TUNIS, Jan. 28 (Xinhua) -- The Tunisian army has taken precautionary measures to protect the desert region for fear of a possible spillover of Mali's conflicts to Tunisia, local Radio Tatatouine reported Monday citing the region's governor Mourad Achour.
It is estimated that some 3,000 Tunisian soldiers have been deployed in Tunisia's Sahara region, traditionally a zone of drug smuggling, but increasingly an area of arms smuggling since the Libyan upheaval.
The decision to reinforce the army's presence in this area was taken following a tripartite meeting earlier this month between Tunisia's Prime Minister Hamadi Jebali, his Algerian counterpart Abdelmalek Sellal and Libya's Prime Minister Ali Zidane, the report said.
On Sunday, Tunisian President Moncef Marzouki, participating in the African Union Summit in Addis Ababa, called on African countries to adopt a common anti-terrorist strategy to help avert possible consequences of the war in Mali on civilians.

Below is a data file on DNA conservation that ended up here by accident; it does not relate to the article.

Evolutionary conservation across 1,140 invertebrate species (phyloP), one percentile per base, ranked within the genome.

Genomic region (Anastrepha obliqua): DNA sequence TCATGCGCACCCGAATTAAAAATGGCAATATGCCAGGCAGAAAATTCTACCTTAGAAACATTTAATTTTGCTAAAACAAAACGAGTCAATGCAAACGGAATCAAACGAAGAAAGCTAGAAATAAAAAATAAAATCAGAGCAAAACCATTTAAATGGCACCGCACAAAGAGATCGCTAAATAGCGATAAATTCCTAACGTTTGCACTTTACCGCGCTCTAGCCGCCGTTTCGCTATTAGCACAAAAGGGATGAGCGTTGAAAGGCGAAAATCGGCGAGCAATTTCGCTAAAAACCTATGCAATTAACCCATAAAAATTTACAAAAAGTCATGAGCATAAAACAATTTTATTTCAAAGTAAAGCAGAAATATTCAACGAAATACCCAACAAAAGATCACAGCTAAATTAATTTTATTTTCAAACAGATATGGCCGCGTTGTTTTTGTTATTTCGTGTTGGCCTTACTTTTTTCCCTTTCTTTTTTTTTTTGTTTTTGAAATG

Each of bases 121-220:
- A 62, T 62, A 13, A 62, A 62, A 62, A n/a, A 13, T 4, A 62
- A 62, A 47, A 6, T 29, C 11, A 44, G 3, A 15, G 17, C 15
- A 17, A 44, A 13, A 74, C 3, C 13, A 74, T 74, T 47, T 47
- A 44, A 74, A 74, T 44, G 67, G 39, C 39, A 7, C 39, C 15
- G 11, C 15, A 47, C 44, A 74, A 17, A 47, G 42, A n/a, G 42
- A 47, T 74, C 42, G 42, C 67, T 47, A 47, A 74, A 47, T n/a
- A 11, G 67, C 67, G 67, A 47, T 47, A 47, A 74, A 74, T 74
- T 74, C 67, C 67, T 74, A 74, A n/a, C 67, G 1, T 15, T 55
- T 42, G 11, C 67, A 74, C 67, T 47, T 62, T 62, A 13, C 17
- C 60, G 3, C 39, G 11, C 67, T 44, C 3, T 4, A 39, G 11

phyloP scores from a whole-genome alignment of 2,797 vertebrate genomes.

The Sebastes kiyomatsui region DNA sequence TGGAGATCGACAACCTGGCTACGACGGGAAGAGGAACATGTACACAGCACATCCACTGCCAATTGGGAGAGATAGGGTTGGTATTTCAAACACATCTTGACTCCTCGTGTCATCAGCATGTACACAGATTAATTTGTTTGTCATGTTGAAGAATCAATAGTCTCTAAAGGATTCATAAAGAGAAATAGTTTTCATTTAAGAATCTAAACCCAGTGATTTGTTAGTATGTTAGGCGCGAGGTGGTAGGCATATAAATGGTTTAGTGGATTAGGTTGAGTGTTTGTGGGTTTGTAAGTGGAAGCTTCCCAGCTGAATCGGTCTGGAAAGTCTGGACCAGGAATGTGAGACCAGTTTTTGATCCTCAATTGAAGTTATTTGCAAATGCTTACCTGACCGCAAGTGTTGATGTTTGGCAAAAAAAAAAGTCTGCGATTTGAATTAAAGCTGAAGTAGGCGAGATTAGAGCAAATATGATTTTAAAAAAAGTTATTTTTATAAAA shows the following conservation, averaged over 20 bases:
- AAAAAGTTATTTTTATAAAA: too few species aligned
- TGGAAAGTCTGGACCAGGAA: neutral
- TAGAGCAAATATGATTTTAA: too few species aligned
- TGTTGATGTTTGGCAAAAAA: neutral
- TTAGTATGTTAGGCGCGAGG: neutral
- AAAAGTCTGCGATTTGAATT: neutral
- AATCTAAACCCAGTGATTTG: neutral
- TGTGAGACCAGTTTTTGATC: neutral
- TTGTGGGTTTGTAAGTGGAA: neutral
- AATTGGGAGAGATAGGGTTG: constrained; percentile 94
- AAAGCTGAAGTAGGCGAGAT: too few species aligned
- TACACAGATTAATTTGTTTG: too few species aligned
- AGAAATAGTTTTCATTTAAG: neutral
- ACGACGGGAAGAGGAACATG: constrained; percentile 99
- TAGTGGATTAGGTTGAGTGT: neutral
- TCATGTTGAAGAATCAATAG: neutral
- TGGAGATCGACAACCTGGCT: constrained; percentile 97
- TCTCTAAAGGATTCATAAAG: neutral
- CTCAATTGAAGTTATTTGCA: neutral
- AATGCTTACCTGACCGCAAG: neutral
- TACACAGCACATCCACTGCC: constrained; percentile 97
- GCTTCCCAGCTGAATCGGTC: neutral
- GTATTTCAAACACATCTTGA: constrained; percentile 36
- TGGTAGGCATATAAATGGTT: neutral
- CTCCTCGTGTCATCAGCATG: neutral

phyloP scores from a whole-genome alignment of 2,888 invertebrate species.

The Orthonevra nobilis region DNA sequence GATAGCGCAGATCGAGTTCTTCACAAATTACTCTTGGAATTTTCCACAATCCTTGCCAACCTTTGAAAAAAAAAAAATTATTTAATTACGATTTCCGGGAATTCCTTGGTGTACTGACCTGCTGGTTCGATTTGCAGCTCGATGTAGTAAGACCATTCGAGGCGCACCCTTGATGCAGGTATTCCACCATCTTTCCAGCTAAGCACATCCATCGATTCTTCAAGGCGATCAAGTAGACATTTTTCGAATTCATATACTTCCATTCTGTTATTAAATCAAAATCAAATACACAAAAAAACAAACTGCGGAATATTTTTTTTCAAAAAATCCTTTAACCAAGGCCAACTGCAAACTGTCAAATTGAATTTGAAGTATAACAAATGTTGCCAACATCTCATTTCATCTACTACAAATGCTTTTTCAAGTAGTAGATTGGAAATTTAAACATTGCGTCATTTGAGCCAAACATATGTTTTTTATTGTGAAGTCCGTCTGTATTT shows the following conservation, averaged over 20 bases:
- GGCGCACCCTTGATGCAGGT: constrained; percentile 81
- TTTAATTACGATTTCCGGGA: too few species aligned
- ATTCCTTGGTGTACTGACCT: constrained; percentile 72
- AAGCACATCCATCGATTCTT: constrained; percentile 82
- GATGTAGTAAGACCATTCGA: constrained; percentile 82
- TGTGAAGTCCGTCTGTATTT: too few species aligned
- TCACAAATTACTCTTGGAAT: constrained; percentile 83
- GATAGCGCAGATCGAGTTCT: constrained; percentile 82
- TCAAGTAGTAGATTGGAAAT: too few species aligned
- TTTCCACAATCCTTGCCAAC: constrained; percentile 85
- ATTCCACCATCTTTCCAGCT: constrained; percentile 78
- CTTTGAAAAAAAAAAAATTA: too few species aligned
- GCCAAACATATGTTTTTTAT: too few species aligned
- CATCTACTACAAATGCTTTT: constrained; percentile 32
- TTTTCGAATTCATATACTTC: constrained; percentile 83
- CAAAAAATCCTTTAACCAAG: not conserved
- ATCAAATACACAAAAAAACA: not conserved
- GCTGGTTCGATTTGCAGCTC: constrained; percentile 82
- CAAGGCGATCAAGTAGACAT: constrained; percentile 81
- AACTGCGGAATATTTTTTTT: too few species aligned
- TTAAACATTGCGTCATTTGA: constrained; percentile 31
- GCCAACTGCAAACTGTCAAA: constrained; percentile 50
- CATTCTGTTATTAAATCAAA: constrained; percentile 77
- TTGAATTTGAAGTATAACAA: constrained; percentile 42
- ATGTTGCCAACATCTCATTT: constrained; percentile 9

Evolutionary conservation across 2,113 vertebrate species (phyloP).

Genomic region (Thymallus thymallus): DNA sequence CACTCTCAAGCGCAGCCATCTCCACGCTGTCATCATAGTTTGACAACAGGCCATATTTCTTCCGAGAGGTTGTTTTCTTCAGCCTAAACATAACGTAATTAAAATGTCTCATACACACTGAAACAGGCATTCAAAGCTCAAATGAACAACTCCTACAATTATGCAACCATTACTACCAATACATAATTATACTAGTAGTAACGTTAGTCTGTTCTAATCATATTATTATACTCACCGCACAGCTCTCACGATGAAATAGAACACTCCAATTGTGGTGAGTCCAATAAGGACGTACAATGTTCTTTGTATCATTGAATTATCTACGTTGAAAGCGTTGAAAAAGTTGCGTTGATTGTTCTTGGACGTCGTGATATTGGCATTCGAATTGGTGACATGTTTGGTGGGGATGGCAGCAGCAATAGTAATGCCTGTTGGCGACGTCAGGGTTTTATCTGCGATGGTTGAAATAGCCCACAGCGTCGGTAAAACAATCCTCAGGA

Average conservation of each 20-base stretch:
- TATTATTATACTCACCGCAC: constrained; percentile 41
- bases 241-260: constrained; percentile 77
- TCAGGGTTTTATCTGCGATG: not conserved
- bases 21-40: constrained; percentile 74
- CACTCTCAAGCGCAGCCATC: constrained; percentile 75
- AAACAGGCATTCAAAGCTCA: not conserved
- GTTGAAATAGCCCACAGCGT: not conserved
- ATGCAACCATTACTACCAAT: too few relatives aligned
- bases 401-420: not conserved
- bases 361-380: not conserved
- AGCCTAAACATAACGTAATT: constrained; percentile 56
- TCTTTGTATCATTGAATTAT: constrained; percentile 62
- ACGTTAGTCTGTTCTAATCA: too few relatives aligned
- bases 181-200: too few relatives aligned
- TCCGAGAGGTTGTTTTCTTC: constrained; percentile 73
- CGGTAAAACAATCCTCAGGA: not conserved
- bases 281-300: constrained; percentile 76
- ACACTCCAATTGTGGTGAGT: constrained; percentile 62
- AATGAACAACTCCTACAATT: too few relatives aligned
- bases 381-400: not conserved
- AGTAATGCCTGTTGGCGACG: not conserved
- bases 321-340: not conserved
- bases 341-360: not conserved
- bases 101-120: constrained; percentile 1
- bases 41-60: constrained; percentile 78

Marzouki also called for an end to foreign military intervention in Mali and a political solution to the conflict.
Recently, Tunisian security forces discovered two warehouses full of weapons, including ground to air missiles in the southern town of Medenine, reinforcing fears that the country might serve as a transit corridor for weapons from Libya to Mali through Algeria.
Analysts said that Tunisian authorities are worried that an increasing number of Tunisians are joining radical movements in Syria, Yemen and Mali.
In recent Algerian hostage crisis, in which militants ruthlessly hijacking more than 800 people including foreigners at Algeria's gas plant of In Amenas, 11 out of the 39 attackers were Tunisians.
Moreover, hundreds of young Tunisian Salafists have also joined the ranks of Ansar El Shaaria in northern Mali where France, in collaboration with Mali's army and African forces, has launched a major military operation to expel Islamic militants from the African country, according to Tunisian media reports.
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